Get help for children and young people who have social communication difficulties
If a child or young person does not attend school, or finds it very difficult to attend school full time because they have social communication difficulties, they could get support. We call this support our social communication resource.
Who can get support
The support is for children and young people that have certain needs and live in Brighton & Hove.
They must have social communication difficulties, this includes autism. They must also have social and emotional mental health difficulties.
To get support, the child or young person must:
- be school age - reception to year 11
- have social communication difficulties such as autism - they may have more than one difficulty
- have significant difficulties accessing learning and development in school
- these difficulties are still there even after getting support and interventions
- struggle to make progress, and/or their mental health has got worse and/or they have low school attendance
- attend a mainstream school or want to get back to school
- have parent carers who want to work together
Children and young people can get support with or without an EHC plan. A child or young person cannot get help if they have a special school named on their Education, Health and Care (EHC) Plan.
The support is not for families seeking to continue elective home education.
Children and young people can not get help if there is a risk assessment showing that it would not be safe.
About the Coordinators
There is a Coordinator for primary age children based at St Bartholomew’s Primary School. There is also a Coordinator for secondary age children based at Tudor House, which also offers residential short breaks.
Each Coordinator can organise individual learning packages to help up to 15 children or young people.
The Coordinators do not provide teaching. This support is not an alternative to a school or special unit or facility.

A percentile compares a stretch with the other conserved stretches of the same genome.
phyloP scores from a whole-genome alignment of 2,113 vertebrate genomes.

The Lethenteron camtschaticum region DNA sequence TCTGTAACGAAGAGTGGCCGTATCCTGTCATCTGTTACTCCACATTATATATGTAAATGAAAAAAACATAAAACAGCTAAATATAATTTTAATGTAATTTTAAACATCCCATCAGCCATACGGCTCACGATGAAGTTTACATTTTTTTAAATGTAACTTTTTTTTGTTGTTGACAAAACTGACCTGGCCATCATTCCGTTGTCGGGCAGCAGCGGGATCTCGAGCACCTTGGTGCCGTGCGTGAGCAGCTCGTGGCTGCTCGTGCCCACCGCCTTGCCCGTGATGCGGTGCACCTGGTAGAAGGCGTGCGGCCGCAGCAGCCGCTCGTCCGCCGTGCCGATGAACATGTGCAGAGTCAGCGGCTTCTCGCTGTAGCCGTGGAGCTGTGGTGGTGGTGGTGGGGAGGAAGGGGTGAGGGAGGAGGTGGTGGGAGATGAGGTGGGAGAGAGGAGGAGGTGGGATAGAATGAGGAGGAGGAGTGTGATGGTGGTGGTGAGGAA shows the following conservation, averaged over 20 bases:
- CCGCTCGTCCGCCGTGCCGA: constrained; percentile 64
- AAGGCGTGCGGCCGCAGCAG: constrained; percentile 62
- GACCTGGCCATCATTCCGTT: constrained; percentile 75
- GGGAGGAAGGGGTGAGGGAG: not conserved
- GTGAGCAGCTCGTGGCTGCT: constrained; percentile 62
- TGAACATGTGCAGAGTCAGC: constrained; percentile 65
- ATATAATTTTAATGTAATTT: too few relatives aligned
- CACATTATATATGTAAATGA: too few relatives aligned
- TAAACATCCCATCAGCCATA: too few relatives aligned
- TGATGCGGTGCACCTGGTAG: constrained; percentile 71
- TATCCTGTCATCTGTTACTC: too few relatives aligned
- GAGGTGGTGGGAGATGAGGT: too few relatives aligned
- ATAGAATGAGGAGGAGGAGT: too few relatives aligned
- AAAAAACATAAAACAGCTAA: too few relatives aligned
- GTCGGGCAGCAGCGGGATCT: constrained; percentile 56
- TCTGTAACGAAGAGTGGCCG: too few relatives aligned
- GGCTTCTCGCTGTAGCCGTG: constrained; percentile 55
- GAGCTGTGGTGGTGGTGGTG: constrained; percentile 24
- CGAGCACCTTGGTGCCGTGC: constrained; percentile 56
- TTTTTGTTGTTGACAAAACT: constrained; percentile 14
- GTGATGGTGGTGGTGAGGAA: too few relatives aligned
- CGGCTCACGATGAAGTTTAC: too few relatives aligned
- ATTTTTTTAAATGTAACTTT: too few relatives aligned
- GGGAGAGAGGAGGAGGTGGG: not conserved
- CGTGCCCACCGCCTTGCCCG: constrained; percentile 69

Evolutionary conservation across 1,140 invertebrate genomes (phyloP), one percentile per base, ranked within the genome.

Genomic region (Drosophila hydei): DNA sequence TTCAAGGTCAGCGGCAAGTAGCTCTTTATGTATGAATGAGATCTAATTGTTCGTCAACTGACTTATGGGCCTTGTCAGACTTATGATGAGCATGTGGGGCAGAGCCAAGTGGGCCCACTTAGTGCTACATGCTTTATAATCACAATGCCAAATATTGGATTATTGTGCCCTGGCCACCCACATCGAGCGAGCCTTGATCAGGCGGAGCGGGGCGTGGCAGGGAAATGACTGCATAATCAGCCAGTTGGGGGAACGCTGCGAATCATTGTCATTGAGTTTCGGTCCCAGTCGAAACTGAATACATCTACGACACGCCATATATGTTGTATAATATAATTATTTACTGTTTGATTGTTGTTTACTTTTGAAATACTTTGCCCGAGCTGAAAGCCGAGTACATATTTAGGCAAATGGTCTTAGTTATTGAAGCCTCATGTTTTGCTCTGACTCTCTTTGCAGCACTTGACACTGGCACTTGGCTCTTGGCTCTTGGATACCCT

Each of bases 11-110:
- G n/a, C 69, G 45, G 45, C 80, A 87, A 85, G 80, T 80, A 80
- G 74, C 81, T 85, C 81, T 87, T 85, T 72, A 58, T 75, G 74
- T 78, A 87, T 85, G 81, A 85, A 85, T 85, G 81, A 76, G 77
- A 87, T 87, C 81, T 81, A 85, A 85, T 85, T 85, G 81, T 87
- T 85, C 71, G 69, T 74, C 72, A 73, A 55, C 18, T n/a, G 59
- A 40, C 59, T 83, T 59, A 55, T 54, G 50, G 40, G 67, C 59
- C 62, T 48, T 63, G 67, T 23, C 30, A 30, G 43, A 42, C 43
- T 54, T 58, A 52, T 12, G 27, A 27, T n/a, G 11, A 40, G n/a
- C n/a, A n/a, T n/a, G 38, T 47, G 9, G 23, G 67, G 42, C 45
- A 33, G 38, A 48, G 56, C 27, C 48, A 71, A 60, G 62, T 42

They plan educational, social, wellbeing and health support. They will try to help the child or young person back into long term education.
About the support
We do not expect every child or young person to be at St Bartholomew’s or Tudor House full time. This is because their needs are all different.
Examples of support could include tutor sessions, help with speech and language, occupational therapy to help carry out day to day activities, and support to improve wellbeing.
The type of support and how long the child or young person receives it matches their individual needs.
The Coordinators create a personal support plan by working with the:
- child or young person
- parent or carer
The child or young person may not have to go to sessions at St Bartholomew’s or Tudor House. The support may take place in different locations if it's appropriate.
The Coordinators are part of the Brighton and Hove Inclusion Support Service (BHISS). They work throughout the year and have support from Educational Psychologists.
How to ask for support
To ask for support your child needs to be eligible. This means they need to match the difficulties listed in the criteria above.
If your child meets the criteria, you can ask a professional like a Special Needs Coordinator (SENCO), to help you fill in a request form.
Amaze can also help parents and carers fill in the form.
Professionals such as key leads in school or social care, education or health staff who support the child or young person can also ask for support.
Professionals need to get agreement from the parents or carers of the child or young person.
What happens next
A group of professionals known as a multidisciplinary panel decide which children or young people will get support.
Who the Coordinators work with and what they aim to do
The Coordinators work with a variety of people, including:
- school representatives
- the Schools' Wellbeing Service
- Brighton & Hove Inclusion Service - BHISS
- Child and Adolescent Mental Health Services - CAMHS
- Occupational Therapy Service
- Speech and Language Therapy Service
Together they will:
- build positive and trusting relationships with families
- assess of needs of each student, keep the child or young person at the centre of the process
- use a team around the family approach
- give educational, social, wellbeing and health support to each child or young person
- develop creative education support linked to their learning at school
- help the child or young person get back to school full time where possible
- plan a transition for each child